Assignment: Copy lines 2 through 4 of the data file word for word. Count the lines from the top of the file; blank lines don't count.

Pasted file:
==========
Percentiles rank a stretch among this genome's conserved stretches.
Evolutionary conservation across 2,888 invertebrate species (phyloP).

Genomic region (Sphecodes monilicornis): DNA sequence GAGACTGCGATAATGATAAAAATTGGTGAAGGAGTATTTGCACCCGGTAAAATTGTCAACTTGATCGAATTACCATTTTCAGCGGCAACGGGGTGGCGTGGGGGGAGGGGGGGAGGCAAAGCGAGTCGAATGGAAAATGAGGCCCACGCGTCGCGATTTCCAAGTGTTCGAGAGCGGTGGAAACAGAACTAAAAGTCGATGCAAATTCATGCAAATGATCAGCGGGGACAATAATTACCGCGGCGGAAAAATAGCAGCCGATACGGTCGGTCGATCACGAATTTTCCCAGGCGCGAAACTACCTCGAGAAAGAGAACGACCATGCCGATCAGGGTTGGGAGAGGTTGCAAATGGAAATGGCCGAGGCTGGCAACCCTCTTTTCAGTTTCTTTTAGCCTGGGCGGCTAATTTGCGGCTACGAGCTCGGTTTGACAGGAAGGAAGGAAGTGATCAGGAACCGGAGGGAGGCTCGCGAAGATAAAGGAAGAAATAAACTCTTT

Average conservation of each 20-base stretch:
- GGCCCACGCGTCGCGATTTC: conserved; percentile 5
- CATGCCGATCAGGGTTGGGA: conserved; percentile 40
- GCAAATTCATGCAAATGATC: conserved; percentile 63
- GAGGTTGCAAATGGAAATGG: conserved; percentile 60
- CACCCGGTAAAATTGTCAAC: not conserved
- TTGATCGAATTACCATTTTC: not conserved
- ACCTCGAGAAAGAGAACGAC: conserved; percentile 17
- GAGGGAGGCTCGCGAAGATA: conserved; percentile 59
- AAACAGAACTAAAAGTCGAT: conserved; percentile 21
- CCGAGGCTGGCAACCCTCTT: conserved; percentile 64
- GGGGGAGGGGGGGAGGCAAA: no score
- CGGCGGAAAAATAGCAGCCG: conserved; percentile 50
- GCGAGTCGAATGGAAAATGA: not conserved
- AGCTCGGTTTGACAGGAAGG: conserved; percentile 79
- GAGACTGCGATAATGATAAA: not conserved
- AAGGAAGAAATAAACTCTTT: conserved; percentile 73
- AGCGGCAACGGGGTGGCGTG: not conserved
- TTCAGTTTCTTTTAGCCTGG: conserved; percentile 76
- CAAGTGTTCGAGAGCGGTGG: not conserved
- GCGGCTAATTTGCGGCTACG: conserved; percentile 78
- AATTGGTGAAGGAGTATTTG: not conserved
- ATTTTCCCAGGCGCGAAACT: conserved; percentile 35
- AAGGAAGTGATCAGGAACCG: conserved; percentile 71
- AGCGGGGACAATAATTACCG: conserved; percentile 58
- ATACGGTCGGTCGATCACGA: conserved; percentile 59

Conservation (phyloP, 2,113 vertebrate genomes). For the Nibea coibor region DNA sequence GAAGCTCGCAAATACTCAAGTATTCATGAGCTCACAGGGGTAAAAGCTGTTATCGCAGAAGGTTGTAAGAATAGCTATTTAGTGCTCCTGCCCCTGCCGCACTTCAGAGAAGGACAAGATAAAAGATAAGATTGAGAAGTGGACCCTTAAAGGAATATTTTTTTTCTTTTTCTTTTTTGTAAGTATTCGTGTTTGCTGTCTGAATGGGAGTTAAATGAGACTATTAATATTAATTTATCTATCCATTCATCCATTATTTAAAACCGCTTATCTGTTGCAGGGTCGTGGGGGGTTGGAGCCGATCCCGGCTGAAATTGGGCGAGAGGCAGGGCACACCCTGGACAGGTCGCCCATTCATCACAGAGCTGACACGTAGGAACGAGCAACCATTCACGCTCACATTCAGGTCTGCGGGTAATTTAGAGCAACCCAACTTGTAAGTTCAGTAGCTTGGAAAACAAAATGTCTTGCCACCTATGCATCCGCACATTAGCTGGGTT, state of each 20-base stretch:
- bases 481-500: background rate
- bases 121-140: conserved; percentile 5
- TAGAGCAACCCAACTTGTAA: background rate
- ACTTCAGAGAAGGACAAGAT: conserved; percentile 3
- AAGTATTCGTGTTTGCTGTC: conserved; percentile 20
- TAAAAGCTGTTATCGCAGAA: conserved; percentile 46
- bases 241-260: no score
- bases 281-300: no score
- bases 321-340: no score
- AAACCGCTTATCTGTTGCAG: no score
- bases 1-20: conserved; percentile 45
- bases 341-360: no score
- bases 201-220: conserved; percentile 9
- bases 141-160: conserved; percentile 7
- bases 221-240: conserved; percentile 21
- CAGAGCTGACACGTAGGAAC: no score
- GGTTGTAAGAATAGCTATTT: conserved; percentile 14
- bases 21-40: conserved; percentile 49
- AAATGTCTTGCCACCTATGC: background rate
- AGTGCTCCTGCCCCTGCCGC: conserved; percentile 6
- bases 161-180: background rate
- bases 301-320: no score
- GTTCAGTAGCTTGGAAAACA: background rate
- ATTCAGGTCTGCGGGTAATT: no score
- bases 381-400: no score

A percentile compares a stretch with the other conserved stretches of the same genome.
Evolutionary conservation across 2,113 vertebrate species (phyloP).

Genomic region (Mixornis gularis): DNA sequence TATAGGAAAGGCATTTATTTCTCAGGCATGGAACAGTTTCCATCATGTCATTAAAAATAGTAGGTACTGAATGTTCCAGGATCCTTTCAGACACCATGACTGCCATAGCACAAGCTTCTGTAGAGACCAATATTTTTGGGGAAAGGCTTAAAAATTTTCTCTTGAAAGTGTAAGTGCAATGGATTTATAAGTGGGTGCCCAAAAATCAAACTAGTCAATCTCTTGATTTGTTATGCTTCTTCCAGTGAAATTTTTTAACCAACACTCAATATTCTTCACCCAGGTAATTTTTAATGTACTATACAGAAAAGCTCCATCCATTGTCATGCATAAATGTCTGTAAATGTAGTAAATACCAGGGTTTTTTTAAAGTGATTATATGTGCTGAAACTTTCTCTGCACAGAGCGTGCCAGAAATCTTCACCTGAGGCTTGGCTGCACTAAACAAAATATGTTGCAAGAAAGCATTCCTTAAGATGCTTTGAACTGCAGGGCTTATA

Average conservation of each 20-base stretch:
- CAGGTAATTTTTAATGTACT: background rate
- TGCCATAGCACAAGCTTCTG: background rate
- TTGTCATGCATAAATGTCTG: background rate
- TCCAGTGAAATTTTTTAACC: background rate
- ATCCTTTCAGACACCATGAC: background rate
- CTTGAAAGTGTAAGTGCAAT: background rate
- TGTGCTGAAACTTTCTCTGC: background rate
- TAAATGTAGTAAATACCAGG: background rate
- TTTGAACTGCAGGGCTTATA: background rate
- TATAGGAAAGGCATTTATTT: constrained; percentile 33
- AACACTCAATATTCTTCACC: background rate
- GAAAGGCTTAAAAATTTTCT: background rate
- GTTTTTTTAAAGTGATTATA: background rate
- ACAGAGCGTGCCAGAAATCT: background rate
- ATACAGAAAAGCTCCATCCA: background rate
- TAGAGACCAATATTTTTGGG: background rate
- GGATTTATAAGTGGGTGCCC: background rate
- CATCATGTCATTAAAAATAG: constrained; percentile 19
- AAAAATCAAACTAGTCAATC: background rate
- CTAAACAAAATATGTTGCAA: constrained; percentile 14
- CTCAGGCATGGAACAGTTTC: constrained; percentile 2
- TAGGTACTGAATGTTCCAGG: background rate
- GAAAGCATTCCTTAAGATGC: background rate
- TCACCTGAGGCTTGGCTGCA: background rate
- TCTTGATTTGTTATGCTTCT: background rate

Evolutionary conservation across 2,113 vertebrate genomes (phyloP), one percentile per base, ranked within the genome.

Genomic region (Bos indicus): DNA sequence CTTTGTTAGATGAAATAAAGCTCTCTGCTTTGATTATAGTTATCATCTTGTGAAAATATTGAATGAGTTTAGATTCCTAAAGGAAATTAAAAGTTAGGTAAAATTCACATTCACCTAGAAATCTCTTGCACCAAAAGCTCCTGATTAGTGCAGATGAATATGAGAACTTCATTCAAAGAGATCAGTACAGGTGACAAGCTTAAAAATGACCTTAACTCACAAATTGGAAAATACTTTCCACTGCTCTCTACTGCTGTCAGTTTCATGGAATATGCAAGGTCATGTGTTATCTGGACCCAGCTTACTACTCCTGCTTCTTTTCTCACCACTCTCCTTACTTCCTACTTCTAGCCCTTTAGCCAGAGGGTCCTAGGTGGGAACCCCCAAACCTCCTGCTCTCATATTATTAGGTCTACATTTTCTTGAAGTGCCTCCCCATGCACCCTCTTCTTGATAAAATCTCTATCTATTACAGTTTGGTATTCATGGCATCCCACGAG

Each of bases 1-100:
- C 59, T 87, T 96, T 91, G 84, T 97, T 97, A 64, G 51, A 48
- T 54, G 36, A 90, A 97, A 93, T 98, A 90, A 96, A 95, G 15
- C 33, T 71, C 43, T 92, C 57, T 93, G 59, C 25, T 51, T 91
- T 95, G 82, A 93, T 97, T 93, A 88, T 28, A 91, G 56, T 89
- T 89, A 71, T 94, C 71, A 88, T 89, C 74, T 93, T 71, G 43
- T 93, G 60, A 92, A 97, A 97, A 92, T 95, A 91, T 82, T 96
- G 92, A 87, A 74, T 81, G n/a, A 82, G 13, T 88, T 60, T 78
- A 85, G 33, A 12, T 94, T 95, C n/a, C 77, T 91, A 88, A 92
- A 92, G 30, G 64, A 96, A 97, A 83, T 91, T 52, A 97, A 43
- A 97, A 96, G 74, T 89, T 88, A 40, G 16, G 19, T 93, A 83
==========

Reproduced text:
Evolutionary conservation across 2,888 invertebrate species (phyloP).

Genomic region (Sphecodes monilicornis): DNA sequence GAGACTGCGATAATGATAAAAATTGGTGAAGGAGTATTTGCACCCGGTAAAATTGTCAACTTGATCGAATTACCATTTTCAGCGGCAACGGGGTGGCGTGGGGGGAGGGGGGGAGGCAAAGCGAGTCGAATGGAAAATGAGGCCCACGCGTCGCGATTTCCAAGTGTTCGAGAGCGGTGGAAACAGAACTAAAAGTCGATGCAAATTCATGCAAATGATCAGCGGGGACAATAATTACCGCGGCGGAAAAATAGCAGCCGATACGGTCGGTCGATCACGAATTTTCCCAGGCGCGAAACTACCTCGAGAAAGAGAACGACCATGCCGATCAGGGTTGGGAGAGGTTGCAAATGGAAATGGCCGAGGCTGGCAACCCTCTTTTCAGTTTCTTTTAGCCTGGGCGGCTAATTTGCGGCTACGAGCTCGGTTTGACAGGAAGGAAGGAAGTGATCAGGAACCGGAGGGAGGCTCGCGAAGATAAAGGAAGAAATAAACTCTTT

Average conservation of each 20-base stretch: